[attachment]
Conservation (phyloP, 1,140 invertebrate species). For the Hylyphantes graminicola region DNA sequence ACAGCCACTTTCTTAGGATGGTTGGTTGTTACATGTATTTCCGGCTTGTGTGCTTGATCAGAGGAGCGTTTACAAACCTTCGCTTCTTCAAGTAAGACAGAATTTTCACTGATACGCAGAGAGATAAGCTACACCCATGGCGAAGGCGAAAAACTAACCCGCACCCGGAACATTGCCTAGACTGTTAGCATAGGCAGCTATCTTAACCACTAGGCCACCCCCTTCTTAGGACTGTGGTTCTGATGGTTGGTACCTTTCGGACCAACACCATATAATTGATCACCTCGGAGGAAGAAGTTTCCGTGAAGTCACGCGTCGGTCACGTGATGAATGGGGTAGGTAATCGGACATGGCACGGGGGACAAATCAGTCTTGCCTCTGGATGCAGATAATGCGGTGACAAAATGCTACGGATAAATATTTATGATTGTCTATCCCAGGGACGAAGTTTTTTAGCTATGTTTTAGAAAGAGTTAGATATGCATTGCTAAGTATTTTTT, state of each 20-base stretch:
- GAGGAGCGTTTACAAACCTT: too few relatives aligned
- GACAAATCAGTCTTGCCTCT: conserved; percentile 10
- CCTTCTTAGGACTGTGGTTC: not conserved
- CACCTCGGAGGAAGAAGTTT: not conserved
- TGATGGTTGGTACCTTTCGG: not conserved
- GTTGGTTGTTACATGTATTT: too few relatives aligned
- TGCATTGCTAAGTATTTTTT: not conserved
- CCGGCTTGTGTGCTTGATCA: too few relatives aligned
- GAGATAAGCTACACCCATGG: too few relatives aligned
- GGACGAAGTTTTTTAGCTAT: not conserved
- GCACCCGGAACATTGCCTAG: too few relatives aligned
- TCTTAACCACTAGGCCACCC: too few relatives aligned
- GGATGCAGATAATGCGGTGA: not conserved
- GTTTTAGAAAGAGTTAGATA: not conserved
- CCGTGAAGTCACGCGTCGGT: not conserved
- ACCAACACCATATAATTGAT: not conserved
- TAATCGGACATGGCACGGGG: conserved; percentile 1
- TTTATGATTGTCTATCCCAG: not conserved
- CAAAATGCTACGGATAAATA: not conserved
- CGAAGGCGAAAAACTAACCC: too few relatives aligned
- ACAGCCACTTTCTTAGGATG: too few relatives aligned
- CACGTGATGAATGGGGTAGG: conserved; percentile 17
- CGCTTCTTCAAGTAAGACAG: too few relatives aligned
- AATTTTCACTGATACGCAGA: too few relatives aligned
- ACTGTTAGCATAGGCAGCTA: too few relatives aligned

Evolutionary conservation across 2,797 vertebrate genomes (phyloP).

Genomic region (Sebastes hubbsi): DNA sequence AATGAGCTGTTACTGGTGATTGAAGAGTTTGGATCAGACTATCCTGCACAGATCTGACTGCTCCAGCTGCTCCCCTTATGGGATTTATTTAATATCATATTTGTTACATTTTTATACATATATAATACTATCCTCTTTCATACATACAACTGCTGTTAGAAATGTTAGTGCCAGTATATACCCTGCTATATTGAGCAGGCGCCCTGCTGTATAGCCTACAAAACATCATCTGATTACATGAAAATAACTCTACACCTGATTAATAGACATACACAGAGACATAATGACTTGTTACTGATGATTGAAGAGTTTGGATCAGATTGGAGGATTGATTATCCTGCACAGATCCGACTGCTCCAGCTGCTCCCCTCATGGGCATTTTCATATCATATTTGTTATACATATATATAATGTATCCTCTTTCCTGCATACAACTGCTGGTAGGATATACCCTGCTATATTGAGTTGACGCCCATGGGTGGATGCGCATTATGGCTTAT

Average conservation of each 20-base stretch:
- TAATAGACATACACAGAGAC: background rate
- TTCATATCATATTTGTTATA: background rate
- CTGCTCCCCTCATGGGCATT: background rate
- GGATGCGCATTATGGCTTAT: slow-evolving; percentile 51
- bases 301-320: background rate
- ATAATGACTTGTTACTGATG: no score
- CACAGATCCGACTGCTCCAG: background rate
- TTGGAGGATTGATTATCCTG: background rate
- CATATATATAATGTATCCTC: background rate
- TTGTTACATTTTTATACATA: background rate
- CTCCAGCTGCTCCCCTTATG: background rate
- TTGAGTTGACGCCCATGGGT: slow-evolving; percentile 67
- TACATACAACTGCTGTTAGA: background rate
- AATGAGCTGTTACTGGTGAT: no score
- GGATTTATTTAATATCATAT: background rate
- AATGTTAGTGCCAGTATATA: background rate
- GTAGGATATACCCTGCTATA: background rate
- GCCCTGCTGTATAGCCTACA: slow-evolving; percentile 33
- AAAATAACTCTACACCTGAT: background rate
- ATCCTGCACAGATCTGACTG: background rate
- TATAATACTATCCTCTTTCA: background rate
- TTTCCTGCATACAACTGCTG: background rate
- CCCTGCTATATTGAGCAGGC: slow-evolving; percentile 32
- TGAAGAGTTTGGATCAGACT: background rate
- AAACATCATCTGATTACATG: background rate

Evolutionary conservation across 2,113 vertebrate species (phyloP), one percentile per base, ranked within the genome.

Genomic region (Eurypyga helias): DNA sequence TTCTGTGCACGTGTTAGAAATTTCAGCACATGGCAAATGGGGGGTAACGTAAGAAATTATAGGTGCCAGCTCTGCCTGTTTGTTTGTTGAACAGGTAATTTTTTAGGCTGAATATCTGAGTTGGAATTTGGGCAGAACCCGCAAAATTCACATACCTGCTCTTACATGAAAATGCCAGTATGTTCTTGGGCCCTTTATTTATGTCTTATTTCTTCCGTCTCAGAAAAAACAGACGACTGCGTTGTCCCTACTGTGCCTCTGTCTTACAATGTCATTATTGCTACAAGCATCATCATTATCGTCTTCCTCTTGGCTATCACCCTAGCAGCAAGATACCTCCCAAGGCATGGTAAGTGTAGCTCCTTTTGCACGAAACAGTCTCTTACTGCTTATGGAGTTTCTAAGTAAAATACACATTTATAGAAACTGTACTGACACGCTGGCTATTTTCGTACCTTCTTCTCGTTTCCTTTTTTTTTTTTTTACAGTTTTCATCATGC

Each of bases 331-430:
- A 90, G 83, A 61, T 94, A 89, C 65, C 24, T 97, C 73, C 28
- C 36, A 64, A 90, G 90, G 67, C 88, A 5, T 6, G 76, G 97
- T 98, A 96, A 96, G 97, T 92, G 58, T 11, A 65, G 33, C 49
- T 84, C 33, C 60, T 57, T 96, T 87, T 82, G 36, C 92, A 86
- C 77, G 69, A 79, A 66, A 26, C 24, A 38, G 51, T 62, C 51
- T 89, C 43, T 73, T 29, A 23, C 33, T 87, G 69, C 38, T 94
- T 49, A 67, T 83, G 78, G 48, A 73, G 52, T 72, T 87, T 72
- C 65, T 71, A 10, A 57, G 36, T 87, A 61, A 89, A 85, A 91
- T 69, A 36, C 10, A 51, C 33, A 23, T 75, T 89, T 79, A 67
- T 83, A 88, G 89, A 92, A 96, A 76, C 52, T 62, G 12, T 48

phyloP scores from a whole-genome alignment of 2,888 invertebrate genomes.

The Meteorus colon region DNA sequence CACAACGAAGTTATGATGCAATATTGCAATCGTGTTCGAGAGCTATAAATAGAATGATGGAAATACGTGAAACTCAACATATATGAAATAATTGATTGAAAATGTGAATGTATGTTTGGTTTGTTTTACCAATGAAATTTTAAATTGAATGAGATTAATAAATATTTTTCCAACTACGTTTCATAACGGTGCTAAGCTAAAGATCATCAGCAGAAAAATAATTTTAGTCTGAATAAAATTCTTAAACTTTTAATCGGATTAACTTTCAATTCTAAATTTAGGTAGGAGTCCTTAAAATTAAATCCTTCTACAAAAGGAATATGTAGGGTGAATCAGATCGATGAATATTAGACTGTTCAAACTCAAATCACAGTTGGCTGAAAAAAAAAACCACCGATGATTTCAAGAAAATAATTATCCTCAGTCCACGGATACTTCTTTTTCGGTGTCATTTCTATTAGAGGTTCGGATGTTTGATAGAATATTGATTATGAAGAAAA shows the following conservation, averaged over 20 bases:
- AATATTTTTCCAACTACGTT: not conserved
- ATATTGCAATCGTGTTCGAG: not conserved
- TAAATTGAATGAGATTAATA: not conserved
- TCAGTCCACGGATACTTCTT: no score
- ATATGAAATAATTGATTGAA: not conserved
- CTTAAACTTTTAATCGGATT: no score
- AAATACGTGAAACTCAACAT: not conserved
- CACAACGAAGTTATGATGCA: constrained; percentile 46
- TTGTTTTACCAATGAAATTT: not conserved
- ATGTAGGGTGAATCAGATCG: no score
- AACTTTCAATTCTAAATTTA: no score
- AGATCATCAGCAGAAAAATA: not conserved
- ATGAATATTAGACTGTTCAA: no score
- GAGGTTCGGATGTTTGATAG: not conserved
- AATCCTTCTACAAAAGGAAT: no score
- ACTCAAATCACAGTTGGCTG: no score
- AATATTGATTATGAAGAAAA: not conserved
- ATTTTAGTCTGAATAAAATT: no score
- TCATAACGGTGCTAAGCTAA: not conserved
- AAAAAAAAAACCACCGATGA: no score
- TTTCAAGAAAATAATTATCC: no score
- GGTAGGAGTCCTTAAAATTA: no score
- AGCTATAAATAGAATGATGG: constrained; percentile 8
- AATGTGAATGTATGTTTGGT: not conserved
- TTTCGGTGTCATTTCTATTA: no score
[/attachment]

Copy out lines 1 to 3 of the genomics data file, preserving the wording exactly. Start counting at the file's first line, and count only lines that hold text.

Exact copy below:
Conservation (phyloP, 1,140 invertebrate species). For the Hylyphantes graminicola region DNA sequence ACAGCCACTTTCTTAGGATGGTTGGTTGTTACATGTATTTCCGGCTTGTGTGCTTGATCAGAGGAGCGTTTACAAACCTTCGCTTCTTCAAGTAAGACAGAATTTTCACTGATACGCAGAGAGATAAGCTACACCCATGGCGAAGGCGAAAAACTAACCCGCACCCGGAACATTGCCTAGACTGTTAGCATAGGCAGCTATCTTAACCACTAGGCCACCCCCTTCTTAGGACTGTGGTTCTGATGGTTGGTACCTTTCGGACCAACACCATATAATTGATCACCTCGGAGGAAGAAGTTTCCGTGAAGTCACGCGTCGGTCACGTGATGAATGGGGTAGGTAATCGGACATGGCACGGGGGACAAATCAGTCTTGCCTCTGGATGCAGATAATGCGGTGACAAAATGCTACGGATAAATATTTATGATTGTCTATCCCAGGGACGAAGTTTTTTAGCTATGTTTTAGAAAGAGTTAGATATGCATTGCTAAGTATTTTTT, state of each 20-base stretch:
- GAGGAGCGTTTACAAACCTT: too few relatives aligned
- GACAAATCAGTCTTGCCTCT: conserved; percentile 10